Financialization and company law:

A study of the UK Company Law Review

David Collison, Stuart Cross, John Ferguson, David Power, Lorna Stevenson

Research output: Contribution to journalArticle

10 Citations (Scopus)

Abstract

This paper considers the role of company law in the context of financialization, with a focus on shareholder primacy. After a detailed review of the provenance of the putative shareholder primacy rationale, the study provides an analysis of relevant aspects of the Company Law Review (CLR) process in the UK. This ultimately led to the Companies Act 2006 (CA 2006) which determined that shareholder primacy would be maintained as a key principle of UK company law. The CLR had raised the central question: 'in whose interests should companies be run?' and put forward two alternatives: one based on shareholder
primacy, and the other based on balancing the interests of a range of stakeholders. The two alternatives were described as 'enlightened shareholder value' and 'pluralism'. Drawing on interviews with key participants in the CLR process, findings from this study suggest that: the breadth of expertise and opinion represented on the CLR was rather narrow; there was a presumption in favour of the status quo of shareholder primacy; there was a lack of any
meaningful discussion of the alternatives and that little or no consideration was given to comparative international evidence. In fact. some key participants expressed a great deal of skepticism about the value of the process. The new form of words governing directors' duties, which finally emerged in legislation, was thought by some to embed the concept of shareholder primacy more firmly than before - arguably reflecting the process of financialization. C 2012 Elsevier Ltd. All rights reserved.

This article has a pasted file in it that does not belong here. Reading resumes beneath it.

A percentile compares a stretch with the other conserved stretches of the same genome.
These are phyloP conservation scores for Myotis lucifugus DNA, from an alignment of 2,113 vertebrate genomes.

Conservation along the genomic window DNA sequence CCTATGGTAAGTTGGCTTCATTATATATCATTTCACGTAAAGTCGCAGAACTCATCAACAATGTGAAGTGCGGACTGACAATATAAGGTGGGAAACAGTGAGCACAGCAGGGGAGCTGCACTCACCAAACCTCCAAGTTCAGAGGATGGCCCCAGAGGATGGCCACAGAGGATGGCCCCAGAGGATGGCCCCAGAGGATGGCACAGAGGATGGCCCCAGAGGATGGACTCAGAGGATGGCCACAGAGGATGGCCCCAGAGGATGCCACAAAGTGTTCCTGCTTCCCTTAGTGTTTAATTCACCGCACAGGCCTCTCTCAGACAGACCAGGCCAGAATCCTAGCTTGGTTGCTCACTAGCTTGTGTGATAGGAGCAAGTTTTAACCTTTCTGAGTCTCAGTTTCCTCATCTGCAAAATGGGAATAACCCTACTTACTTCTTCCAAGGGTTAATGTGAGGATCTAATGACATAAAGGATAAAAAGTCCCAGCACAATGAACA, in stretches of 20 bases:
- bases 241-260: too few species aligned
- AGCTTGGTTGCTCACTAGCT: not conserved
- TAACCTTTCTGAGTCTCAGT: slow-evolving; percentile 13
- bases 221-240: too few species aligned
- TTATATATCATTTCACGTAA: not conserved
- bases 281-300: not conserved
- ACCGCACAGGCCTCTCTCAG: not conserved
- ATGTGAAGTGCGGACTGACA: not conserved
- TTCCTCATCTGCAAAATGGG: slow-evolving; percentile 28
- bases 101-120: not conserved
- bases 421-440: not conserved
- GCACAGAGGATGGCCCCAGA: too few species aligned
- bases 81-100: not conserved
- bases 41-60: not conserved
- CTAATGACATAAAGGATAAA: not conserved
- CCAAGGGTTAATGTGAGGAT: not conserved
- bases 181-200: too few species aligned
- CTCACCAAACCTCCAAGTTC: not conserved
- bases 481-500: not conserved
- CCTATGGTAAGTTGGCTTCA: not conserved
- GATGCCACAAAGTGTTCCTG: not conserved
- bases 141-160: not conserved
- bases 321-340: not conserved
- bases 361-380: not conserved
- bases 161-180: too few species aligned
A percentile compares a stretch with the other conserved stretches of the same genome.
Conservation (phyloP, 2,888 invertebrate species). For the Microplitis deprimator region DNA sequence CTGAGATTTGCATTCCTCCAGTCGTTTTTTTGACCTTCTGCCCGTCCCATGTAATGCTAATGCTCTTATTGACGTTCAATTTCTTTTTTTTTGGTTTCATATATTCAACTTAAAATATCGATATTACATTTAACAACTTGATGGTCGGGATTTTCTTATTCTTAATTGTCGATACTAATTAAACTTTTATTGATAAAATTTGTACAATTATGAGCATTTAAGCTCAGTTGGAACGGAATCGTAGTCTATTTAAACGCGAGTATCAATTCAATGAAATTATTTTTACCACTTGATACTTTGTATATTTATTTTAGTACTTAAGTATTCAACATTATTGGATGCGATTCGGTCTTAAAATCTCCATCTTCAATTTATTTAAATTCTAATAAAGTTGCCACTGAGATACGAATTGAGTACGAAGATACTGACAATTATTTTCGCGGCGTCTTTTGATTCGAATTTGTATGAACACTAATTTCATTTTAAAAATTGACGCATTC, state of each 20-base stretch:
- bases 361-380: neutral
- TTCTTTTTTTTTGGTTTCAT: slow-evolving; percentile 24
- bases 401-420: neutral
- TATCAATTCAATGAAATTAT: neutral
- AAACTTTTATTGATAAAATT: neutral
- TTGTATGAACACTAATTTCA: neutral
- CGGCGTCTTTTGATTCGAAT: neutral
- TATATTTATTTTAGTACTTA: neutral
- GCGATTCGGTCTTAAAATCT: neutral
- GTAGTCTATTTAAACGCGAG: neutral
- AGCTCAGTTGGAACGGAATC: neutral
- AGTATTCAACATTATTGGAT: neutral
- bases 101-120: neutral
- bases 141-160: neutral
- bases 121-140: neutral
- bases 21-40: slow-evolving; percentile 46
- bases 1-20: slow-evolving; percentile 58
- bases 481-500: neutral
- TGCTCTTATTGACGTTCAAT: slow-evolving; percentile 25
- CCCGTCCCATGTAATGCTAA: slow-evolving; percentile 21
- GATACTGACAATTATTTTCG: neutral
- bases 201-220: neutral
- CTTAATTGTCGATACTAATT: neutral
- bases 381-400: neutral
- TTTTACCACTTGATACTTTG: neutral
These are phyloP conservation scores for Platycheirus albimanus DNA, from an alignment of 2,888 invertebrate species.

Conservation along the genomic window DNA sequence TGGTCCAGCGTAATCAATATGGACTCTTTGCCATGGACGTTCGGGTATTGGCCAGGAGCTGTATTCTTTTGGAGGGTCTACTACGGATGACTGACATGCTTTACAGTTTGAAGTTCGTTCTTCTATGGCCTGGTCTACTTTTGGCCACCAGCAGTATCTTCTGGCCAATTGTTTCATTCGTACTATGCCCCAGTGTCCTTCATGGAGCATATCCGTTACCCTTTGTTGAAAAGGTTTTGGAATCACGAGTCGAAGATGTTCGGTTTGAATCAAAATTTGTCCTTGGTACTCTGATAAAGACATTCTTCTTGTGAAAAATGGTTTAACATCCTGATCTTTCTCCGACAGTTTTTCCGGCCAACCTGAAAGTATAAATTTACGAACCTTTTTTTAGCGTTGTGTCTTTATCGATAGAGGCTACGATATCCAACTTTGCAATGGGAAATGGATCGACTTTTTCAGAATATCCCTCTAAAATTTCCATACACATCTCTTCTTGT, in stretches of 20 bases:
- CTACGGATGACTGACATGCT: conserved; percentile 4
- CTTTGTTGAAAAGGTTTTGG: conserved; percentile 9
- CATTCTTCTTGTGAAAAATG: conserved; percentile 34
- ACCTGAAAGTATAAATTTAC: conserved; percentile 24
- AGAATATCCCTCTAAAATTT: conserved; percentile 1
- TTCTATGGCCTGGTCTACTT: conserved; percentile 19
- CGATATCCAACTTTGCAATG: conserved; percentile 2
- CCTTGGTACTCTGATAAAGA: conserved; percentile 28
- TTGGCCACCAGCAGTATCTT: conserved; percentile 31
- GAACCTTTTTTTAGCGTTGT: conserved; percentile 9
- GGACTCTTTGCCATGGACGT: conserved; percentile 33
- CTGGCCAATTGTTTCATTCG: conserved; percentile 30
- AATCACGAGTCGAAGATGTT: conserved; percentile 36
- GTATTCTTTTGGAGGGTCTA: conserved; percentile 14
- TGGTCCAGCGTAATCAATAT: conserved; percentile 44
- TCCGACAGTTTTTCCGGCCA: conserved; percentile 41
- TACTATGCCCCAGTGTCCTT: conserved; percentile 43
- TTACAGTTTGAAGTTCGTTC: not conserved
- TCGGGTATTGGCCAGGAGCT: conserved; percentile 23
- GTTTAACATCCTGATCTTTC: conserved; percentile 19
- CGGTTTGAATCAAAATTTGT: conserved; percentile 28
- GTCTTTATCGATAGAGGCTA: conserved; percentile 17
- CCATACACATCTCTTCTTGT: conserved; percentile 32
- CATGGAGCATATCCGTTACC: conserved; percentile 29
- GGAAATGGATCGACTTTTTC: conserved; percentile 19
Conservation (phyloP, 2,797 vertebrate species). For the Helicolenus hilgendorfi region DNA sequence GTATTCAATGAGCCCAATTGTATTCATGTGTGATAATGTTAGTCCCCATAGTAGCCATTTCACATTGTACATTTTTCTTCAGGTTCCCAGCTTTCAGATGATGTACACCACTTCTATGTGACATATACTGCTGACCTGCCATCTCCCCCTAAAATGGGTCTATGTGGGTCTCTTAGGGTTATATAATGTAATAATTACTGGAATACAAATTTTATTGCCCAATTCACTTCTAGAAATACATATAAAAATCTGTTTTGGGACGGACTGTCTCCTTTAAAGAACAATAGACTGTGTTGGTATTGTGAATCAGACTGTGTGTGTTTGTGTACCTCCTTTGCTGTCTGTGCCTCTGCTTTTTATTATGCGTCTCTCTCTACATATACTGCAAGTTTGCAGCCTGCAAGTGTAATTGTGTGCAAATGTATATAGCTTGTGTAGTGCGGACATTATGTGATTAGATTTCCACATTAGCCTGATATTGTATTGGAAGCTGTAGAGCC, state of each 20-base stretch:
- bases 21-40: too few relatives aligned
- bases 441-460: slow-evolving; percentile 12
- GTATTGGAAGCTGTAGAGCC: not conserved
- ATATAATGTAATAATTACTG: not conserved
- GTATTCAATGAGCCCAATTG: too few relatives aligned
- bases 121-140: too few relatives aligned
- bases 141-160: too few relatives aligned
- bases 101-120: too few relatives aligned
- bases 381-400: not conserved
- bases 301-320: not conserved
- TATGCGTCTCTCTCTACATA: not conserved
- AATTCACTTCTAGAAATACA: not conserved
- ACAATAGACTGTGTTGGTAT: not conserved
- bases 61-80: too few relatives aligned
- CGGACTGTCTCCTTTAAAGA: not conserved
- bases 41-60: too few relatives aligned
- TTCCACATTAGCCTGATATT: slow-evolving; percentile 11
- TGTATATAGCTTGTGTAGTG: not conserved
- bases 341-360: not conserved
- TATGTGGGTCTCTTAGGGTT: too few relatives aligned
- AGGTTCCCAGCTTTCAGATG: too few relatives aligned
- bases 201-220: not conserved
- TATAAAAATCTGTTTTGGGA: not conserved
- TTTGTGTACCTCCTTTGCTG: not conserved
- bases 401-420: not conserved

Original languageEnglish
Pages (from-to)5-16
Number of pages12
JournalCritical Perspectives on Accounting
Volume25
Issue number1
Early online date17 Dec 2012
DOIs
Publication statusPublished - Feb 2014

Fingerprint

company law
shareholder
shareholder value
pluralism
Financialization
Company law
director
expertise
legislation
stakeholder
act
Shareholders
Primacy
lack
interview
evidence

Keywords

  • Critical
  • Public interest
  • Financialization
  • Company Law
  • Corporate governance

Cite this

@article{ac60f460f07144e68f617a2903af4da6,
title = "Financialization and company law:: A study of the UK Company Law Review",